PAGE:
Sunday, April 16, 2017

An Act of Mercy Finds its Karma Years Later in I Who Did Not Die

Zahed Haftlang and Najah Aboud, authors of  I Who Did Not Die.

"When I crashed back to earth, I had no more faith in anything. I didn’t believe in God, in humanity, or in war. There was no time for such devotions, as blood seeped from my forehead and chest, and all around me men were being executed as they begged for their lives. There was only one truth left: I was going to rot in a mass grave with hundreds of other forgotten soldiers…. I opened my eyes and saw a child soldier pointing a rifle at my temple. He was so small that he had to roll up the sleeves and pant legs of his uniform. The boy had been brainwashed to hate me. I spoke as softly as I could. ‘Please,’ I said ‘I’m… just like you.”  Najah Aboud, I Who Did Not Die
It is rare that I would cite such a long passage from a book as an epigraph, especially when it is on the back of the dust jacket. But this description from I Who Did Not Die: A Sweeping Story of Loss, Redemption, and Fate by the Iraqi, Najah Aboud, and the Iranian, Zahed Haftlang, with the assistance of journalist Meredith May (Regan Arts, 2017), is possibly the seminal moment in this astonishing alternating-narrative memoir about the horror of the Iraq-Iran war and its aftermath. Iraqi forces had seized the Iranian city of Khorramshahr and committed ghastly atrocities, killing all the men and raping the women. In 1982, Iran retook the city and came close to annihilating the Iraqis. Najah was almost one of them as he crawls into a bunker to die, but Zahed’s intervention dramatically altered the lives of both men.

In what follows the words quoted above, Najah slowly removes the Koran from his breast pocket; Zahed grabs it and pages through it and finds a photo of a beautiful woman and a baby. It is not the Koran that makes the difference and saves his life: it is the photo that for Zahed defines Najah’s humanity. Instead of following orders to execute all Iraqis, including the severely wounded Najah, Zahed feeds him water, injects a pain killer and bandages him up, admonishing him to be very quiet while he looks for a way to hook up an IV drip, before assuring, at considerable risk to himself, that Najah is transported to a medical tent and a doctor who will attend to him. He follows that up with a hospital visit where, despite their inability to communicate in each other’s language, their body language and emotions more than compensate. Najah will not forget the “angel” who saved his life even though, as Zahed departs, neither expects to see each other again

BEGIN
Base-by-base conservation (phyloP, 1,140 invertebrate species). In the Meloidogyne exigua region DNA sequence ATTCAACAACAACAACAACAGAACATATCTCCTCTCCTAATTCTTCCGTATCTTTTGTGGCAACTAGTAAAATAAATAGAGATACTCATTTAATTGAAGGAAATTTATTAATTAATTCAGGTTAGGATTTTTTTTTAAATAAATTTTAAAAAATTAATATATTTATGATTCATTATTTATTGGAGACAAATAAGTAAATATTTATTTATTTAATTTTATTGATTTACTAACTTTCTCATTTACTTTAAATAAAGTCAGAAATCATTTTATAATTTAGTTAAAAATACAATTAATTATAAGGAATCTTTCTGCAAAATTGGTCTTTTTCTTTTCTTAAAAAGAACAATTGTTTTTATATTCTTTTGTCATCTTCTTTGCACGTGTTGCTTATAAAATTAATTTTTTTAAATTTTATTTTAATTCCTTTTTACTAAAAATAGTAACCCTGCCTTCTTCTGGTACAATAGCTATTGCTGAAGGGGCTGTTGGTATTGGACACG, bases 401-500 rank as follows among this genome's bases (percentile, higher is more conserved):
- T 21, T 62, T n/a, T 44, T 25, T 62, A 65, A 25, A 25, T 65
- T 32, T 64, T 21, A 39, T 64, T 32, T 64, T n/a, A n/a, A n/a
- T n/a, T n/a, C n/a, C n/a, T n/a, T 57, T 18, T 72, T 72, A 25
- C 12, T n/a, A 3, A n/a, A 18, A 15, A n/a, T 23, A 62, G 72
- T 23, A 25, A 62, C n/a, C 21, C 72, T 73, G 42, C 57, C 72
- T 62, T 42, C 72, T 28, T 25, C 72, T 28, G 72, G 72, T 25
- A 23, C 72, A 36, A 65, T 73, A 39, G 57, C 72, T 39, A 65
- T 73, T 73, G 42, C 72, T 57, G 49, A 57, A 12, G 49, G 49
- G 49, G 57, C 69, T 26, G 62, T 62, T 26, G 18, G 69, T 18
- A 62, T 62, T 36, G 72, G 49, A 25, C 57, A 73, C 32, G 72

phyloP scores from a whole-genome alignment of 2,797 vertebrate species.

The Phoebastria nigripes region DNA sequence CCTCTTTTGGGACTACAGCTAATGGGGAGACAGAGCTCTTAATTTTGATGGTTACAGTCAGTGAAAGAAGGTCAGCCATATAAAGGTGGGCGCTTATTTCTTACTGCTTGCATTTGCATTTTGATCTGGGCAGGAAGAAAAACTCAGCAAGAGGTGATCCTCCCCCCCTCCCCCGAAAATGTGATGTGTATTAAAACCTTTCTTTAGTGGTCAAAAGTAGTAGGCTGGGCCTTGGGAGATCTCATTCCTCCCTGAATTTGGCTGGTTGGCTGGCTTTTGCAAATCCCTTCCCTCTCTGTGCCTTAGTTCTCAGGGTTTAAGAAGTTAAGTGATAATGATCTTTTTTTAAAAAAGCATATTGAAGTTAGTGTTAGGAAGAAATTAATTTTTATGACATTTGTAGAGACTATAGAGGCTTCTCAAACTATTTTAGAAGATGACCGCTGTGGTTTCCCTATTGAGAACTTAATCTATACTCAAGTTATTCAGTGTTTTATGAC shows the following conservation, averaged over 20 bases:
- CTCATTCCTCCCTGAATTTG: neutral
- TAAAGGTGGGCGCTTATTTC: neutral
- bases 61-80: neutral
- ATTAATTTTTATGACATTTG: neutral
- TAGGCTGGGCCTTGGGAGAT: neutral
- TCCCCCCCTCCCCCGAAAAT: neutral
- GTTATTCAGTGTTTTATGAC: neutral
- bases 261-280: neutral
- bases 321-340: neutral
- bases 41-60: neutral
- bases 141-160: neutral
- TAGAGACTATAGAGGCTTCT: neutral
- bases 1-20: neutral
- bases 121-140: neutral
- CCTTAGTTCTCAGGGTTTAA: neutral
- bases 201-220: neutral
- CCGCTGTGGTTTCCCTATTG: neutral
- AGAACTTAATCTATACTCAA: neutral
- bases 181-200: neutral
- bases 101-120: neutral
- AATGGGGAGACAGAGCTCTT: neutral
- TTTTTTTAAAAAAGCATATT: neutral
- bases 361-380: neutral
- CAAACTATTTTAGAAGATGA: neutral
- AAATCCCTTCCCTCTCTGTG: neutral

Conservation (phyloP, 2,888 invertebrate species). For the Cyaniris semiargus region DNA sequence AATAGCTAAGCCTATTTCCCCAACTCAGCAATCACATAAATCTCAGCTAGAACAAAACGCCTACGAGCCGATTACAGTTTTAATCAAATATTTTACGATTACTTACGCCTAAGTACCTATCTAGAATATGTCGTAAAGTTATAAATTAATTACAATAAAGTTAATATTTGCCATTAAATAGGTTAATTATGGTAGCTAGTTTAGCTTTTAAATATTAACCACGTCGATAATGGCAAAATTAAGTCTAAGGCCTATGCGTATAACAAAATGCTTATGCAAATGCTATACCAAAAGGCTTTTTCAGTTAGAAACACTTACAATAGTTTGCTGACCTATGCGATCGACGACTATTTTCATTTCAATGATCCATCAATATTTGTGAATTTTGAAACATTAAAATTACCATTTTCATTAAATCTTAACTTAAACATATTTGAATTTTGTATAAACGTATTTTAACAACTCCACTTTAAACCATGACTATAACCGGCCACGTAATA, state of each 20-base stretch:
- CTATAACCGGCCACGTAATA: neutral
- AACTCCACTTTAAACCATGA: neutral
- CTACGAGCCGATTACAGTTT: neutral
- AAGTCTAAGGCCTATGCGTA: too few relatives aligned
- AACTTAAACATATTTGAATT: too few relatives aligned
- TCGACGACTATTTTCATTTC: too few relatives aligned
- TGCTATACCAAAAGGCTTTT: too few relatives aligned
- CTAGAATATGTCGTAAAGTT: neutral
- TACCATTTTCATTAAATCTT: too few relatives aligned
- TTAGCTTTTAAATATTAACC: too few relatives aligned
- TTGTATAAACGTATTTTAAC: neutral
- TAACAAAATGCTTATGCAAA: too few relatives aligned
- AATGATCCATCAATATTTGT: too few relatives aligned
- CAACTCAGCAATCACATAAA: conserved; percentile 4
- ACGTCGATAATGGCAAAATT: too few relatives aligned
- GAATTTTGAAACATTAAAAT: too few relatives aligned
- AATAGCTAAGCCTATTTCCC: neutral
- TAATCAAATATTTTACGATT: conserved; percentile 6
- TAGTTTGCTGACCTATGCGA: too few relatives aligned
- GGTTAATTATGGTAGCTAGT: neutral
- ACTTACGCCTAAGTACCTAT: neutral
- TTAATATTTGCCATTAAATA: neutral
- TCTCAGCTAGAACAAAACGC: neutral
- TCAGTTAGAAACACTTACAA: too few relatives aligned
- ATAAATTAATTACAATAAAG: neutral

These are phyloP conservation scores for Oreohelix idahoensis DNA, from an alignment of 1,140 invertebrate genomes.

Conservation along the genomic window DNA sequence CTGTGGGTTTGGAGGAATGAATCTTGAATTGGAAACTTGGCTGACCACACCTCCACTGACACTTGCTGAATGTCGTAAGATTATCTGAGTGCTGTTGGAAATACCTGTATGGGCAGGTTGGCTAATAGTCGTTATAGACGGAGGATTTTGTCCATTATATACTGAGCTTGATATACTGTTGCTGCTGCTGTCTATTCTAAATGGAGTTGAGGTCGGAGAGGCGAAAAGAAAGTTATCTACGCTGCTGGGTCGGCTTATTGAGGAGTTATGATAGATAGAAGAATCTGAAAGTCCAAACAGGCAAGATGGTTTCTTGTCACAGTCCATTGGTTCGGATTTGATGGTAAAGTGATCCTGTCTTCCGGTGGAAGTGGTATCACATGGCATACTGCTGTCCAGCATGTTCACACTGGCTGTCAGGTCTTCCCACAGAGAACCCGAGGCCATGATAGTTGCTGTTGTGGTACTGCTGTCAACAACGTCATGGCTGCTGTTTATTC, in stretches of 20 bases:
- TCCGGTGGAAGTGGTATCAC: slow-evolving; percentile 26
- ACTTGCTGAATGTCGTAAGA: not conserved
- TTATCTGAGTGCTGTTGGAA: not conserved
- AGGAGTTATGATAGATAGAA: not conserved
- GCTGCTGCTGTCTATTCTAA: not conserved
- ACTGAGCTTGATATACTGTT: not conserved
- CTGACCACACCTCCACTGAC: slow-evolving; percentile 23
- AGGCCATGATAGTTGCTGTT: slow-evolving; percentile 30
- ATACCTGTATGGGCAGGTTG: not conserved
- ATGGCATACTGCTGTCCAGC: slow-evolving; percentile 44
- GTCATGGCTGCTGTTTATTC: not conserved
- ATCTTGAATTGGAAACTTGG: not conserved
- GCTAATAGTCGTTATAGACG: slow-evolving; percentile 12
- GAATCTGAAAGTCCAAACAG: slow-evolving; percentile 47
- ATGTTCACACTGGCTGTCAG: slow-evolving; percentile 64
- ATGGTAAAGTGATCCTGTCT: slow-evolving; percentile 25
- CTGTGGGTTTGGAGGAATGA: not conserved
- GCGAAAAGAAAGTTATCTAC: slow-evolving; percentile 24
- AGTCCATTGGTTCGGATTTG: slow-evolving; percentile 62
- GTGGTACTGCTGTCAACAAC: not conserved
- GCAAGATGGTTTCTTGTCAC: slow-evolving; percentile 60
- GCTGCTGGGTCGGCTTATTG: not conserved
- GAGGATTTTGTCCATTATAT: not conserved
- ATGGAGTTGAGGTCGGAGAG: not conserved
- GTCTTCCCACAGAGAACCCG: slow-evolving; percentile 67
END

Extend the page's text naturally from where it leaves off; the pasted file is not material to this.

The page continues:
Saturday, April 15, 2017

On the Road: Violet at the American Repertory Theater

Coordinating anything in incessantly busy Harvard Square is difficult, but trying to mount a professional-grade production of a musical on a moving bus traveling around the square seems like an exercise in pure masochism. Nevertheless, director Sammi Cannold has pulled off this trying logistical task, staging Jeanine Tesori and Brian Crawley’s Violet in a variety of locations around the square, most notably a bus that stands in for the one that’s the main setting of the show. What’s far more impressive, however, is how Cannold has managed to scale her production to its intimate setting, giving what could have been a shallow gimmick some vital depth. Cannold’s production comes as part of American Repertory Theater’s “Mini Series,” a number of small-scale performance events geared towards tiny audiences that, depending on the show, range in number from twenty-five observers to a lone spectator. It’s not the first time Cannold has directed the show in this way: she did an earlier version in the same manner at Stanford in 2013.

Violet has some lovely music, and the Roundabout Theatre’s 2014 revival with Sutton Foster in the title role featured a strong cast, as Steve Vineberg noted for this site at the time. I mostly agree with Steve’s take on the show’s strengths and weaknesses, especially with regards to some flaws in the plot, based on Doris Betts’s short story “The Ugliest Pilgrim,” which book writer Crawley does little to alleviate. Violet follows its eponymous lead character on a journey from North Carolina to Oklahoma, where she hopes to meet a faith healer who can cure the disfiguring facial scar that resulted from an incident in her childhood and causes people to react to her with shock and disgust. Along the way, she meets not one but two handsome soldiers who fall in love with her. That part’s fairly straightforward, but there’s also another narrative strand, told in flashbacks that weave in and out of the present-day story, involving Violet’s relationship with her father. It might have partly been a function of the unique staging (more on that in a moment), but I found parts of this backstory confusing, especially in the scene when it merges with her quest in Oklahoma and leads her to believe that she’s been cured.

Friday, April 14, 2017

Dance in the Raw: Denmark's Kitt Johnson at Toronto's World Stage

Kitt Johnson in Rankefod, which opened the World Stage Redux festival in Toronto on April 4. (Photo: Per Morten Abrahamsen)

Performing Rankefod, a mesmerizing dance piece which opened the World Stage Redux live performance series at Toronto's Harbourfront Centre last week, Danish solo dancer and choreographer Kitt Johnson fully inhabits a minutely observed world of nature, truncating and twisting her half-naked body to conjure creepy-crawly lifeforms pre-dating human existence. An examination of the evolutionary process, it's a tour de force.